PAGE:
The following section from my column gives attention to what Devore was referring to — “four precincts” are those close to Smith: “Finally, this singular focus will very possibly conflict with the intent, if not the letter, of recently passed legislation. During the 2016 primary, in these four precincts, a total of 2,516 ballots were cast: 205 by Republicans, 2,301 by Democrats and 10 by others. Having Smith Recreation as an early voting site during the primary would clearly favor Democrats and a primarily black population. Senate Bill 683/SL 2019-239, 163-227.6(b) speaks to voting site selection and ends with ‘... that the use of the sites chosen will not unfairly favor any party, racial or ethnic group, or candidate.’”

My assessment is that Anderson made a lengthy statement intended to exempt the State Board from considering the requirements of Senate Bill 683/SL 2019-239, 163-227.6(b). Quoted below is the heart of her statement: “We all need to be understanding about what the considerations are supposed to be for the state board when we have before us petition plans. And the standard is for us to look at the plan as a whole ... period. All of the sites that are proposed for the county and the extent to which the county’s electorate is well served by, and in this case, the multiple sites that are before us. So it is not the inclusion or exclusion of a single site and the perception of who will be best served, who would be mostly served, by any given site.”

Simply put, I strongly contend that Anderson’s statement dismisses consideration of an applicable statute.

Over the course of this hearing, Devore made several points that were also raised in my column. That was the case because much of what I wrote was prompted by a review of the  Nov. 12 meeting minutes. Aside from the statute issue, I summarized as follows: The picture here is one of misinformation that is not widely and forthrightly corrected by those who initially contribute to forming it: accusations of black voter suppression not supported by facts or reason; focusing on a small segment of the population when, in this case, equal treatment of all should be the aim; disregarding the high financial cost of the proposed change; not recognizing the inequity of having one site so much closer to another than is the case with others; by declining use of city buses, calling for greater convenience than seems necessary.

At the bottom line, Democrats on the State Board approved a plan including Smith Recreation Center, despite a weak argument for doing so, and a multitude of legitimate reasons for not approving it. Even further, they totally dismissed appropriate consideration for a statute that certainly should have been given far more attention. This is unjustified special treatment of a group of people; it is black privilege.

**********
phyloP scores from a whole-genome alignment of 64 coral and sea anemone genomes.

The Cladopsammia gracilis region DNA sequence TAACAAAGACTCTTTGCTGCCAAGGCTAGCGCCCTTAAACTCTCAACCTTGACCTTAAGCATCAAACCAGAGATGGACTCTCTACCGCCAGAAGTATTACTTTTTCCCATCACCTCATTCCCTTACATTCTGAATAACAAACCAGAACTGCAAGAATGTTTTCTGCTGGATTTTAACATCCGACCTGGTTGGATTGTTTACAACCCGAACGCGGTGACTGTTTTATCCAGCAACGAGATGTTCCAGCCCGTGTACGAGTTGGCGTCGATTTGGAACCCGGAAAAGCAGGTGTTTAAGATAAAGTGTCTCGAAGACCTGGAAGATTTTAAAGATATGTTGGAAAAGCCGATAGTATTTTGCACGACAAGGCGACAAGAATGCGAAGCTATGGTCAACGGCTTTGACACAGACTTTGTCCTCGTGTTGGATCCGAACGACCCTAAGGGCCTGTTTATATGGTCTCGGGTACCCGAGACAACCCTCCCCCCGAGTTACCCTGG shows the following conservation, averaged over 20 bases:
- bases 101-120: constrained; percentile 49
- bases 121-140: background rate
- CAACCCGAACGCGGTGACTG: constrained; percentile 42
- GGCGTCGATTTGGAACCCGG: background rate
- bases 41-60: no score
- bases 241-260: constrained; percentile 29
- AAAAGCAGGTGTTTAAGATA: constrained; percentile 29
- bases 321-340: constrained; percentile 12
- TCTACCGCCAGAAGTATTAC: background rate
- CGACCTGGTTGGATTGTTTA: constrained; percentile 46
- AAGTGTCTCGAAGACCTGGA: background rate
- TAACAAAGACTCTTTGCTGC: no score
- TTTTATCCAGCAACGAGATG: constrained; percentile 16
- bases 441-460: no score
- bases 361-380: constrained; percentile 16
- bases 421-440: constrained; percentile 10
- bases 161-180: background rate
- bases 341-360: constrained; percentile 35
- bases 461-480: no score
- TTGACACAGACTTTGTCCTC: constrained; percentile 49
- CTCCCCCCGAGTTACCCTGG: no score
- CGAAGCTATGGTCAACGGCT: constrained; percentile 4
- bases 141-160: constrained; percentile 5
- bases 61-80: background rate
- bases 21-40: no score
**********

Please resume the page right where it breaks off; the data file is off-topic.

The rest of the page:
Note to Houston Astros: There’s no cheating in Major League Baseball

02 BaseballThis week, Bill yields his space to sports writer Earl Vaughan Jr. to address the Houston Astros cheating scandal. The sport of baseball has a relationship with its own rules that often defies description.

While sports like football and basketball seem to insist that rules be enforced with precision and accuracy across the board, baseball is the one major sport where the competitors seem to approach certain aspects of the game with a wink and a grin. I had the great fortune to interview legendary pitcher Gaylord Perry. For those not familiar, Perry’s a North Carolina native best-known for his alleged mastery of an illegal pitch called the spitball. He never admitted that he threw it, but there were strong suspicions and a trail of frustrated batters that would swear he did. But while Perry’s spitter was legendary, another staple of baseball is the stealing of signs.

Again, for the uninitiated, here’s what that involves. The catcher gives a signal to the pitcher as to what pitch to throw. This usually involves dropping down a different number of fingers that represent each pitch. The pitcher either accepts the signal or he shakes off the sign and the catcher makes another suggestion. It’s possible for players on the opposing team to see these signs. The next step is to figure out the code the pitcher and catcher are using so the batter can be alerted to what pitch the pitcher is throwing. For a Major League player, that information is a huge asset that will most often result in him getting a hit. This has been going on since the game was invented.

No complaints. Until now. You may have heard about the Houston Astros cheating scandal. They just happen to be the parent team of Fayetteville’s minor league affiliate, the Woodpeckers. The Astros have been accused of taking the art of sign stealing into the 21st century. With the help of electronic enhancement, they picked up the other teams’ signs then relayed the information to the batter. So guess what? The Astros won the 2017 World Series 4-3.
The commissioner of baseball, Rob Manfred, warned the Astros to stop. Apparently, they didn’t.

So, Manfred suspended Astros manager A.J. Hinch and G.M. Jeff Luhnow for a year. The team then fired both men. The dominos continued to fall as Alex Cora, a former Astros bench coach who led the Boston Red Sox to the World Series title in 2018 and New York Mets manager Carlos Beltran, a former Astros player, were both implicated in the scandal.

There’s just one problem with all this. That shiny trophy the Astros got for winning the 2017 World Series is still in their possession. The record books still say they are the champions. That’s got to change. Stealing signs is one thing. Adding electronic technology to the mix is taking it to a completely unfair and unacceptable level.